How NLP of­fers dif­fer­ent ways to get you out of trou­ble

Some­how it seems like we, the in­di­vid­ual peo­ple, have lost track of our­selves. Neuro lin­guis­tic pro­gram­ming (NLP) shows us why we let our minds fall prey to bad strate­gies and bad thoughts.

Living Now - - Coaching - By Adri­ana James

On tele­vi­sion and ra­dio sta­tions, politi­cians and pun­dits con­struct images of tough­ness to help you out – tough on crime, on ter­ror­ism, on hu­man­is­tic-in­spired ide­al­ism, on eco­nomic re­cov­ery, etc. They are all tap­ping into sen­si­tive spots, emo­tion­ally loaded with fear that blocks crit­i­cal thought among the public.

They pro­pose brute and harsh re­ac­tions on ev­ery mis­deed, but the re­al­ity is that we’re not get­ting any bet­ter. The public is left with a gen­eral sense of hope­less­ness and a vague hope for a bet­ter fu­ture – but in fact not much changes.

“Some­body, some­where will do some­thing for you”

Is­sues like “There is noth­ing we can do”, “Things are bad and this is how it is”, “Ev­ery­body ex­pe­ri­ences the same but in some fu­ture time there will be some help” were in the public de­bate and they all were re­framed in favour of “Just wait – some­body, some­where will do some­thing for you.” And most ev­ery­body ac­cepted this new way of think­ing. Why did this hap­pen?

The shift to­wards “we can do noth­ing in­di­vid­u­ally and on our own” is man-made. It is not real. If we all wait for some­body else (politi­cians, cor­po­ra­tions, in­sti­tu­tions, me­dia pun­dits and other cul­tural icons) to be able to find so­lu­tions for us, we will wait for a very long time – gen­er­a­tions maybe.

Crit­i­cal think­ing neu­tralised

Our abil­ity to think for our­selves has been made even harder be­cause we are bom­barded by mar­ket­ing tools to se­duce us to buy prod­ucts or even into their ways of think­ing. For ex­am­ple, in the ad­ver­tis­ing of fast food chains, a mes­sage was re­peated over and over again over years un­til ev­ery­body bought it. The re­sult is that every­one who is in a rush, every­one who wants a sim­ple, quick and in­ex­pen­sive meal will end up “lov­ing it.”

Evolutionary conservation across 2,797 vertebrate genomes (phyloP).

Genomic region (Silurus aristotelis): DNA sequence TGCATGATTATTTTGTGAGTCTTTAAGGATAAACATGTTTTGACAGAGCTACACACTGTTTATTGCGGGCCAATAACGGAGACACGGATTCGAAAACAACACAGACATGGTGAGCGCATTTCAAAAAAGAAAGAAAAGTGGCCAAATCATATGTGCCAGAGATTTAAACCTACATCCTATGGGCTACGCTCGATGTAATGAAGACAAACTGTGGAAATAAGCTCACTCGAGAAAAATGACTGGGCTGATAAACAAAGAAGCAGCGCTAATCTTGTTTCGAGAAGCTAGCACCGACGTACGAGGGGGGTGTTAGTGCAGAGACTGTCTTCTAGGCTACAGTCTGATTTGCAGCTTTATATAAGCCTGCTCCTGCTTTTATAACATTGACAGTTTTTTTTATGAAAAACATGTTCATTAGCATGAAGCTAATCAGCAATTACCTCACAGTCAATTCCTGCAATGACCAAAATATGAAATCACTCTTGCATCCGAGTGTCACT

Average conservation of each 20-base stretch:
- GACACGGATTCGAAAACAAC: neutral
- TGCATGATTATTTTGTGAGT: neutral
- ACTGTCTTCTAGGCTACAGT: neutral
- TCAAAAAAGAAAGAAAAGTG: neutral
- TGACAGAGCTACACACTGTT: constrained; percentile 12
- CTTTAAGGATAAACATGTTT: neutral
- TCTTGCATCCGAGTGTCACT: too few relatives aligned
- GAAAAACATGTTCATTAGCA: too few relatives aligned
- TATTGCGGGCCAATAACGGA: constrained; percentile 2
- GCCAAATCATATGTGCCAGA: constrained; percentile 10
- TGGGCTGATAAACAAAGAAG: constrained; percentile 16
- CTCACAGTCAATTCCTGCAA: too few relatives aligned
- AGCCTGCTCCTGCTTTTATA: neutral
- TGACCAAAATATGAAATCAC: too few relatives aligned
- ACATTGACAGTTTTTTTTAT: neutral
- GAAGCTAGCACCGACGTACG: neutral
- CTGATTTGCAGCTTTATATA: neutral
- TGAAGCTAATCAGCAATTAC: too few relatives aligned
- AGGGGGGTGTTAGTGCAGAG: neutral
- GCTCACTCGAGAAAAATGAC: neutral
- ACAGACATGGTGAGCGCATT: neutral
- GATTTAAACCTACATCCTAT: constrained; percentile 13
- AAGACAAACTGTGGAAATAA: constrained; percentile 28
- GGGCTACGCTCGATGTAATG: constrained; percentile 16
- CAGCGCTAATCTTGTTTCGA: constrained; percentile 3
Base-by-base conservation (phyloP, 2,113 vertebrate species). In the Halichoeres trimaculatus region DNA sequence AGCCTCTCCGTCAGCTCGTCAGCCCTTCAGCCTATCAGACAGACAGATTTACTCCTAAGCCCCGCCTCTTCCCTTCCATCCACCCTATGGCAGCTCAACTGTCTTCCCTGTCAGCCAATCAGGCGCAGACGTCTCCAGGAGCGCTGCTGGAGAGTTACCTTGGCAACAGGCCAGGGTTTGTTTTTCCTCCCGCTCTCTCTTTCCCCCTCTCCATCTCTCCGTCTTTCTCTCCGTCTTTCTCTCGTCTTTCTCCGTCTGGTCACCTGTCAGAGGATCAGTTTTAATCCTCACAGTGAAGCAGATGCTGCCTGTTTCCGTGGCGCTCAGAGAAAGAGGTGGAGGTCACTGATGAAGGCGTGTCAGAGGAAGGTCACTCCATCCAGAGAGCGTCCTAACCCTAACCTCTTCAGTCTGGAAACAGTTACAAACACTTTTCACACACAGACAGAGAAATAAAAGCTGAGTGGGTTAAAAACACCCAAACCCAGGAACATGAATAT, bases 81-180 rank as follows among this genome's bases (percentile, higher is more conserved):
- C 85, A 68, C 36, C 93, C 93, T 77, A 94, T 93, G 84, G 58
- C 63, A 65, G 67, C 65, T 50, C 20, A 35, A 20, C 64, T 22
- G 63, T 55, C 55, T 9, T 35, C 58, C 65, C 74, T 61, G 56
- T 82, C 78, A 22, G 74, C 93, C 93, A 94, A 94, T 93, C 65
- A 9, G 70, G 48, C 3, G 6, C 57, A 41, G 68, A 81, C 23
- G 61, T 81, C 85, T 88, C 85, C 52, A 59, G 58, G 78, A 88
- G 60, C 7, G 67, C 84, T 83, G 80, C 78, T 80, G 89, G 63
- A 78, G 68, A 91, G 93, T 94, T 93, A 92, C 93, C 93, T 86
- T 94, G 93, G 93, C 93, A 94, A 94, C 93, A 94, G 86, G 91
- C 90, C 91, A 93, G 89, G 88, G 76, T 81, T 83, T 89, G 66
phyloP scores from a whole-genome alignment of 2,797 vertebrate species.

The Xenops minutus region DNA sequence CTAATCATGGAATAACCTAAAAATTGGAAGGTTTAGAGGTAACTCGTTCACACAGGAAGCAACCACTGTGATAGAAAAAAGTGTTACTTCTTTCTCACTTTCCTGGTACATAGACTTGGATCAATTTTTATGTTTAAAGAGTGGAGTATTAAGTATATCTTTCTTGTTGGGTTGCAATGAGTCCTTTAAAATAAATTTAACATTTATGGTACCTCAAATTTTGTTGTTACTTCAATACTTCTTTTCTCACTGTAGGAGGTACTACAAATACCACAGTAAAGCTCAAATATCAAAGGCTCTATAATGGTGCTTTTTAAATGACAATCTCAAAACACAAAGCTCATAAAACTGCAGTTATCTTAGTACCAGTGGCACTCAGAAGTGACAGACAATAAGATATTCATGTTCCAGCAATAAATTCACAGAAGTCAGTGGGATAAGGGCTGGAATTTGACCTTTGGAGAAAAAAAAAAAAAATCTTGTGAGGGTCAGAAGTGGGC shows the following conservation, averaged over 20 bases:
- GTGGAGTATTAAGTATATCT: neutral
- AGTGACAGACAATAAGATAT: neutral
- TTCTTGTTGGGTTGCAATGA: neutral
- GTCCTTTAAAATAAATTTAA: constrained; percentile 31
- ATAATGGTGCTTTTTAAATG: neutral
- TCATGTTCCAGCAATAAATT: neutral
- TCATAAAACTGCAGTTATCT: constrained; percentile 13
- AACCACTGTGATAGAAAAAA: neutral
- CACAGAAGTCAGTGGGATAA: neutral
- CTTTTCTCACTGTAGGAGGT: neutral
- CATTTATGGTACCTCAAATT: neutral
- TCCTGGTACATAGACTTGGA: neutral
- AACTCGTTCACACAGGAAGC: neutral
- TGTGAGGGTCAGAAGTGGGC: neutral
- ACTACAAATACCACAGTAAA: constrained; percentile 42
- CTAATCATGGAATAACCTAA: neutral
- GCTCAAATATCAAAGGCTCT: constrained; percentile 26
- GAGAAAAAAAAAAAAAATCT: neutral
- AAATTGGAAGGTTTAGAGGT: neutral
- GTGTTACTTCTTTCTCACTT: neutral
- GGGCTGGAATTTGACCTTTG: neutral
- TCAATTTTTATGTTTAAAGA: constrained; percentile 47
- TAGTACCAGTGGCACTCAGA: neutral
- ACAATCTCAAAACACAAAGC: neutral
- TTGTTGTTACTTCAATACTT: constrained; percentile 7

In NLP this is called ‘an­chor­ing’. The link­ing of great images, in­duc­ing happy emo­tional states, re­peated on and on for­ever ended up in the com­mon be­lief that fast food is a great way to have a meal. It is this on and on rep­e­ti­tion of an idea, linked to cer­tain images and cer­tain emo­tional states, that ef­fec­tively neu­tralises crit­i­cal think­ing.

The law of mere ex­po­sure

Psy­chol­o­gists, by ex­per­i­men­ta­tion, dis­cov­ered that it is a nat­u­ral ten­dency of peo­ple to be­come more re­cep­tive to what­ever kind of mes­sage the more they are ex­posed to it. This is called “the law of mere ex­po­sure.” We should ques­tion our­selves whether this habit is healthy for our gen­eral well-be­ing.

Be­cause we bought into the fear, many of us fear­fully went along with the new think­ing. Hope­less­ness and help­less­ness fol­low just be­hind.

The do-noth­ing at­ti­tude

The fa­mous Amer­i­can psy­chol­o­gist Abra­ham Maslow was clear about the fact that that there is also some­thing else which stim­u­lates our ap­a­thy – the do-noth­ing at­ti­tude.

Be­sides our sense of en­ti­tle­ment (“I de­serve that oth­ers do this for me” at­ti­tude), we are some­times tempted to do noth­ing but wait in ap­a­thy and in­dif­fer­ence for some­thing to be done. Maslow was also acutely aware of the im­por­tance of re­lax­ation and time off for our abil­ity to think clearly about dif­fer­ent so­lu­tions to our prob­lems.

Our own per­sonal well-be­ing, as well as the well-be­ing of the com­mu­nity as a whole, is based on each of us find­ing so­lu­tions by mak­ing well in­formed de­ci­sions. Cur­rently our re­lax­ation and time off – time in which we can just think about so­lu­tions – is un­der as­sault. Most peo­ple have to strug­gle to earn a liv­ing and this means that for most of us there is less time for crit­i­cal thought.

NLP can as­sist in de­vel­op­ing new strate­gies for ef­fi­ciency in deal­ing with time – how to make things hap­pen faster and eas­ier so we can have more time off. Psy­chol­o­gists have also dis­cov­ered that our abil­ity to think crit­i­cally and for our­selves is se­verely lim­ited when

we act un­der stress. Fright­ened peo­ple tend to per­ceive events and sit­u­a­tions through sim­plis­tic right and wrong an­swers, al­most child­like, leav­ing out the abil­ity to find so­lu­tions. Scared, we are eas­ily fooled into wrong think­ing. Politi­cians, news me­dia and cor­po­ra­tions can’t re­sist the temp­ta­tion to ma­nip­u­late this ten­dency. We have been slowly con­di­tioned to watch the news al­most as en­ter­tain­ment. You can­not blame the news me­dia for do­ing this. They have a busi­ness to run, and the more en­ter­tain­ing they are, the more we like to watch them.

How­ever, our think­ing be­came the big­gest vic­tim f this still on­go­ing process – if we are en­ter­tained by the news, care­ful scru­ti­n­is­ing of so­cial prob­lems, in­clud­ing our own, goes down the drain.

Will we be­come sim­ple ro­botic be­ings without any abil­ity to think on our own?

Taken to­gether, an as­sault on re­lax­ation and time off, rep­e­ti­tion of in­for­ma­tion, fear poli­cies and the trans­for­ma­tion of real in­for­ma­tion into en­ter­tain­ment cre­ate a sit­u­a­tion wherein our spirit for the com­mon good slowly dis­solves into an ocean of noise, dis­trac­tion and mis­in­for­ma­tion.

To put it more bluntly: Will we be­come sim­ple ro­botic be­ings without any abil­ity to think on our own? ■

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